With congressional primary elections in full swing across the states, it seems a good time to take a fresh look at the reality of the anti-incumbent spirit we hear so much about.
The “throw the rascals out” cry seems louder and louder. Since the last elections in 2012, the overall approval ratings for those collectively serving us all in Washington have not broken through the 20 percent level.
Currently, the average of polls across the country so far this year finds a mere 13 percent of the American people approving of the job that Congress is doing.
So, again we ask the question that always seems to come up when we hear these numbers: Will we see some kind of wholesale transformation among those 535 who gather under the Capitol dome to represent us?
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For those not wanting to read any further, I’ll go ahead and answer the question. No, we won’t.
With history as my guide, including what President Obama called a “shellacking” when a “historic” 10 percent of incumbents were defeated in 2010, you can bet money on my forecast.
But, you may say, this time it is different. And, surveys abound that would lead to a logical conclusion that all kinds of incumbent members of Congress are in real trouble.
That would include, seemingly, the possibility that people aren’t complaining about Congress just as a whole, but their own members as well. In the past, throwing out the rascals meant “except for my rascal.”
An ABC News/ Washington Post poll this month asked a scientifically selected sample of voters: “Are you inclined to re-elect your representative in Congress, or are you inclined to look around for someone else to vote for?”
The results: Only 22 percent say they are inclined to stick with their representative. While “looking around” is not the same as saying you are not going to vote for your current rascal, there is a strong message here.
These two media giants have been asking that question for 25 years. The anti-incumbent response has never been this high. In fact, until 2010, those saying they supported their incumbent member of Congress were about double what they are now.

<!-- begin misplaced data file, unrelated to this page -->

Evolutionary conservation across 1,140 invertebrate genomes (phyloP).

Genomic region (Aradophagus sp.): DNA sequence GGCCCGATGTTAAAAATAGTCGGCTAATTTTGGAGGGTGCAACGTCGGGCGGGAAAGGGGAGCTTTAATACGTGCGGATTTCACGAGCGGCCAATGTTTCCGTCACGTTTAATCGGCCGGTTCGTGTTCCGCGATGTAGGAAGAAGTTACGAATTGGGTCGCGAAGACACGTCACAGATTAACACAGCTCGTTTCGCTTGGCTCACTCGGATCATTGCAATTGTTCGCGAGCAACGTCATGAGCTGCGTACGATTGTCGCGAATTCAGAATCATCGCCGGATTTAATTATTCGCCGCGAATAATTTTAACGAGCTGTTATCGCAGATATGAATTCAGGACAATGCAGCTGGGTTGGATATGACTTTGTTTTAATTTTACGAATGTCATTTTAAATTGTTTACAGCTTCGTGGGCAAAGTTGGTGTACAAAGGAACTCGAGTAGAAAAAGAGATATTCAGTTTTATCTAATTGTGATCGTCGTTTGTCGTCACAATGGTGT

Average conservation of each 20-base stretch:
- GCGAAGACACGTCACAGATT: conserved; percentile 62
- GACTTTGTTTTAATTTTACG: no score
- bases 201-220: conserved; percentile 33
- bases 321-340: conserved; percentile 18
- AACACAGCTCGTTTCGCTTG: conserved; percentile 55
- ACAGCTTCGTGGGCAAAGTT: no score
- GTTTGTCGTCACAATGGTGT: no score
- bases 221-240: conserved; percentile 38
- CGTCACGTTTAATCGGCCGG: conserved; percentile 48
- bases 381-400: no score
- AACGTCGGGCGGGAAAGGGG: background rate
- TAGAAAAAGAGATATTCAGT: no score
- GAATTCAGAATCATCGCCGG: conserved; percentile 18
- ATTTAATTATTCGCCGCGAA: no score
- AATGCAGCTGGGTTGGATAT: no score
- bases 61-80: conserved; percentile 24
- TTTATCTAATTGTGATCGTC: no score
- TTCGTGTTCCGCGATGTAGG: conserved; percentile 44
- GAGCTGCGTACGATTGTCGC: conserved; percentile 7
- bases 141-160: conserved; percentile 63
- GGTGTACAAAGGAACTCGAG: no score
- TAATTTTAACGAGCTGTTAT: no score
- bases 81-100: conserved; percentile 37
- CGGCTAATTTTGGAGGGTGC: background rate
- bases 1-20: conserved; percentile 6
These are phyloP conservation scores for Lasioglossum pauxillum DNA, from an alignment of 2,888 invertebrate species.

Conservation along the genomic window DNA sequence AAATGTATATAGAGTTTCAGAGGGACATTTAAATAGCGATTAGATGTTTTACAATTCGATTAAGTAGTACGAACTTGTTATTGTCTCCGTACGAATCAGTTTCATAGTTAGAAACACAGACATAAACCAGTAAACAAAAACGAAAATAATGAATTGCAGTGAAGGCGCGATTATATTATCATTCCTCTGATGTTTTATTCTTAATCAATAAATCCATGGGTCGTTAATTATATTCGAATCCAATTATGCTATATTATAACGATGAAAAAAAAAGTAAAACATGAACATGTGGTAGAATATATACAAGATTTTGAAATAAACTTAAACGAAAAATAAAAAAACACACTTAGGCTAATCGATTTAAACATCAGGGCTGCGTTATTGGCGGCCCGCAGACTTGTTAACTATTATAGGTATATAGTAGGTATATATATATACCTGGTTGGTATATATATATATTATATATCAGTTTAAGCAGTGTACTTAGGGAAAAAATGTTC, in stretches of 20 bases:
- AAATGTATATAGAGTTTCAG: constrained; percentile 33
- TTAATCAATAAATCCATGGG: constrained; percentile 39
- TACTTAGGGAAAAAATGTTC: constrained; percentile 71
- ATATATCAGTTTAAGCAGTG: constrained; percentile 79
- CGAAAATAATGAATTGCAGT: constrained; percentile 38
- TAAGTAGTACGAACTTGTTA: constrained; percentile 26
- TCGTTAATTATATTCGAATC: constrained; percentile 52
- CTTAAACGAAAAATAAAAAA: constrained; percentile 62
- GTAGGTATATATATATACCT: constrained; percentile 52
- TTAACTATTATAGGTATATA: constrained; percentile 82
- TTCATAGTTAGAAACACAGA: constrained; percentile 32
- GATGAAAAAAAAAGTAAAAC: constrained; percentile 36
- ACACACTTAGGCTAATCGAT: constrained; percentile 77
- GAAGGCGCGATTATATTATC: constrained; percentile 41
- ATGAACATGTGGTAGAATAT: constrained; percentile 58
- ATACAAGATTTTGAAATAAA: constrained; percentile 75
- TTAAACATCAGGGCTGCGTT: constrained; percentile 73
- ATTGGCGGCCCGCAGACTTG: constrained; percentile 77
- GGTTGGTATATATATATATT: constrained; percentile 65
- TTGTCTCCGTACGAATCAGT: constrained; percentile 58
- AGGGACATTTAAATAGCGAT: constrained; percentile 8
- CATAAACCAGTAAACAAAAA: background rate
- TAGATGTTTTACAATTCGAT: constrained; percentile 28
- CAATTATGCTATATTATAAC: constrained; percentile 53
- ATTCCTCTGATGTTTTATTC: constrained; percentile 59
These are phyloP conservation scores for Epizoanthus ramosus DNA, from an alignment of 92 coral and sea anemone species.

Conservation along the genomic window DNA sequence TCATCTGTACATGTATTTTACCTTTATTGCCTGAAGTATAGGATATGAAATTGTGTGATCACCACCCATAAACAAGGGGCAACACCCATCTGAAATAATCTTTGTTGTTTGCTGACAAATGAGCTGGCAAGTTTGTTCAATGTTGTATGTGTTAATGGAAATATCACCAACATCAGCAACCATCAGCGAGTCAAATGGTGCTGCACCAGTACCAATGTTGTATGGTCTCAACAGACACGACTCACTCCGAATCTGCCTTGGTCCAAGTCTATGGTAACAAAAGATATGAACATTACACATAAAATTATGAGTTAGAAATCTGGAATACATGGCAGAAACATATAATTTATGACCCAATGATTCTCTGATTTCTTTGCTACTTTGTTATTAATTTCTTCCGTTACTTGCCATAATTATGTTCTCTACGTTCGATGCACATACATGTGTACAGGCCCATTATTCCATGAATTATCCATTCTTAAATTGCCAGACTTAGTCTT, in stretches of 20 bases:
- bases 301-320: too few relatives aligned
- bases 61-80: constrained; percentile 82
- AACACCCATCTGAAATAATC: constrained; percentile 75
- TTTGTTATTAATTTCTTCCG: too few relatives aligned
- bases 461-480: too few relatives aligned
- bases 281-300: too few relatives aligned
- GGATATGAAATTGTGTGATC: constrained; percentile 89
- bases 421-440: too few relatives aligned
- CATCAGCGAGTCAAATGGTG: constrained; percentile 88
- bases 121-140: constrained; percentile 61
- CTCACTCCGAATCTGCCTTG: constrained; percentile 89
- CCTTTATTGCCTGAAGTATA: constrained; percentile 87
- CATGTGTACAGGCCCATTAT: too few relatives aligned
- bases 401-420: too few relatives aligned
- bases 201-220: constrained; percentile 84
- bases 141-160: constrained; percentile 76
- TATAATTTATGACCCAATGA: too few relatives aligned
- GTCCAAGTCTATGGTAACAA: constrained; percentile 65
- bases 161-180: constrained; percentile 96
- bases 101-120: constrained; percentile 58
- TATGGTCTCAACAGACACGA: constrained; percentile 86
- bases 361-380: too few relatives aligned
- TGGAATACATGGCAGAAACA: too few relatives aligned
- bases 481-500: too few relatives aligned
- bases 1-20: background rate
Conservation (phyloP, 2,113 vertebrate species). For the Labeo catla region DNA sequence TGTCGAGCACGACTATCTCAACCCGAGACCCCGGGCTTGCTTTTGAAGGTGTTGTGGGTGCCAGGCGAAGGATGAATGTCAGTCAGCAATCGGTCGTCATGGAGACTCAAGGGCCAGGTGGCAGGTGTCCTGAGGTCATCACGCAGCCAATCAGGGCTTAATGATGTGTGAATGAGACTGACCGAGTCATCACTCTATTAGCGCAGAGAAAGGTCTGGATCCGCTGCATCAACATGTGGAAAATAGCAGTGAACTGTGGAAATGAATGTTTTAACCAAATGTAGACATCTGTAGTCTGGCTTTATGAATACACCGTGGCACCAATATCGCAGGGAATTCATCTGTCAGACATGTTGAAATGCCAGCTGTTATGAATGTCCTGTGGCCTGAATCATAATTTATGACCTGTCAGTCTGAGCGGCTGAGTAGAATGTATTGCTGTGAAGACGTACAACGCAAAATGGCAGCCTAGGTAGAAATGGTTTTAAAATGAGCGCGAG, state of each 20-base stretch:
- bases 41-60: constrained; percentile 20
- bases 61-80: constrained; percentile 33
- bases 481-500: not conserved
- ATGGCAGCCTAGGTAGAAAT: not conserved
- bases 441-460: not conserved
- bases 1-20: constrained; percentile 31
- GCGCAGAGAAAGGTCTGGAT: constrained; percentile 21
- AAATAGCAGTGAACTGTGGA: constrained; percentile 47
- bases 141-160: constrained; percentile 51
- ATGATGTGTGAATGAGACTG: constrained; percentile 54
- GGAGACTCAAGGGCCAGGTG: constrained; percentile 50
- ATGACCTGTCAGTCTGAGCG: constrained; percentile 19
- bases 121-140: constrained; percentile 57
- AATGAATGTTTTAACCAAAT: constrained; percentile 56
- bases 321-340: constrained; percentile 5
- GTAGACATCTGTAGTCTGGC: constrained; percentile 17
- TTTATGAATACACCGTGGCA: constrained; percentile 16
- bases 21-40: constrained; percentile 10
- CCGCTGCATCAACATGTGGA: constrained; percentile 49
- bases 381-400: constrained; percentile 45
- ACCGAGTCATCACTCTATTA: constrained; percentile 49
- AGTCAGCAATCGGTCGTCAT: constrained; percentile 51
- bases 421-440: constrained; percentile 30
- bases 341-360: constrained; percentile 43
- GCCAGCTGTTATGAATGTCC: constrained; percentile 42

This bit of analysis will bring us back to the question of how can I be so sure there will be nothing really new about the results this year.
Something called “Fenno’s Paradox” remains as a definitive answer. Richard Fenno Jr., of the University of Rochester, launched a seven-year study that resulted in a 34-page analysis and conclusion published in The American Political Science Review in 1977.
Fenno, a highly regarded political scientist known for his pioneering work on Congress and its members, traveled for seven years with various members of the House of Representatives to, “observe and inquire into anything and everything the members do.”
His conclusions have stood the test of time: “So long as House members explain themselves but not the institution, they help sustain (wittingly or unwittingly) the gap between a 10 per cent approval level for Congress and a 90 per cent re-election record for themselves.”
Thirty-seven years later, the beat goes on. Throughout the state, our one senator and all but one of the House members scored big victories in this month’s primaries and will likely sail smoothly back into Washington in November.
Their collective message, like most incumbents across the country: “Send me back and I’ll fight the very institution I am a member of to straighten out all the things you don’t like about it.”
Regardless of the rancor we will hear over the next few months, at least 90 percent of the rascals will successfully explain themselves and return to their seats.